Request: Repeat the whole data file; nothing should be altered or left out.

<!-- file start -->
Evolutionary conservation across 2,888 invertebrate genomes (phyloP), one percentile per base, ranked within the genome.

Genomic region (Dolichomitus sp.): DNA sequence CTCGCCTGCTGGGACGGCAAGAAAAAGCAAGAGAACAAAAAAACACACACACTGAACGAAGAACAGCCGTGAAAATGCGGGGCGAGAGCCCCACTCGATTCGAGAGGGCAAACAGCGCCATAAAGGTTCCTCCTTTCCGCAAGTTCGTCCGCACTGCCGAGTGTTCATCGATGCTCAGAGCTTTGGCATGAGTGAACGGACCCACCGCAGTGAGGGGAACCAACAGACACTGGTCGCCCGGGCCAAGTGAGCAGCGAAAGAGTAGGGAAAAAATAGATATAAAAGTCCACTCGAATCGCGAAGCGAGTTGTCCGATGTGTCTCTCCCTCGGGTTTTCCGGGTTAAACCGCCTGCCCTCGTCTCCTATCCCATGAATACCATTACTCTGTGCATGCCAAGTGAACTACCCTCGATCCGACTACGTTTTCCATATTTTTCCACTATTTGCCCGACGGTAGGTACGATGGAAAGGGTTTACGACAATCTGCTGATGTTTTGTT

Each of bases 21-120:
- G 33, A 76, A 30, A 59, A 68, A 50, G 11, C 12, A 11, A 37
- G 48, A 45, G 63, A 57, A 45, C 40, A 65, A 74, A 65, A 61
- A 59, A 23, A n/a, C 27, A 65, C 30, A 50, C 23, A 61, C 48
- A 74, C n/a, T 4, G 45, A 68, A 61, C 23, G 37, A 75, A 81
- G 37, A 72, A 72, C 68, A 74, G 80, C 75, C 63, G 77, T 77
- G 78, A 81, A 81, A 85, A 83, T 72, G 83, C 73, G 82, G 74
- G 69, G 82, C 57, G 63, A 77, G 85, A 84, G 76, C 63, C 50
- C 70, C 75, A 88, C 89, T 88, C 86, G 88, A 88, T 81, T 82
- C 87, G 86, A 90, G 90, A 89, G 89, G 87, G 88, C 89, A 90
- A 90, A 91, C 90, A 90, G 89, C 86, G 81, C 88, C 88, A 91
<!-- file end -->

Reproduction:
Evolutionary conservation across 2,888 invertebrate genomes (phyloP), one percentile per base, ranked within the genome.

Genomic region (Dolichomitus sp.): DNA sequence CTCGCCTGCTGGGACGGCAAGAAAAAGCAAGAGAACAAAAAAACACACACACTGAACGAAGAACAGCCGTGAAAATGCGGGGCGAGAGCCCCACTCGATTCGAGAGGGCAAACAGCGCCATAAAGGTTCCTCCTTTCCGCAAGTTCGTCCGCACTGCCGAGTGTTCATCGATGCTCAGAGCTTTGGCATGAGTGAACGGACCCACCGCAGTGAGGGGAACCAACAGACACTGGTCGCCCGGGCCAAGTGAGCAGCGAAAGAGTAGGGAAAAAATAGATATAAAAGTCCACTCGAATCGCGAAGCGAGTTGTCCGATGTGTCTCTCCCTCGGGTTTTCCGGGTTAAACCGCCTGCCCTCGTCTCCTATCCCATGAATACCATTACTCTGTGCATGCCAAGTGAACTACCCTCGATCCGACTACGTTTTCCATATTTTTCCACTATTTGCCCGACGGTAGGTACGATGGAAAGGGTTTACGACAATCTGCTGATGTTTTGTT

Each of bases 21-120:
- G 33, A 76, A 30, A 59, A 68, A 50, G 11, C 12, A 11, A 37
- G 48, A 45, G 63, A 57, A 45, C 40, A 65, A 74, A 65, A 61
- A 59, A 23, A n/a, C 27, A 65, C 30, A 50, C 23, A 61, C 48
- A 74, C n/a, T 4, G 45, A 68, A 61, C 23, G 37, A 75, A 81
- G 37, A 72, A 72, C 68, A 74, G 80, C 75, C 63, G 77, T 77
- G 78, A 81, A 81, A 85, A 83, T 72, G 83, C 73, G 82, G 74
- G 69, G 82, C 57, G 63, A 77, G 85, A 84, G 76, C 63, C 50
- C 70, C 75, A 88, C 89, T 88, C 86, G 88, A 88, T 81, T 82
- C 87, G 86, A 90, G 90, A 89, G 89, G 87, G 88, C 89, A 90
- A 90, A 91, C 90, A 90, G 89, C 86, G 81, C 88, C 88, A 91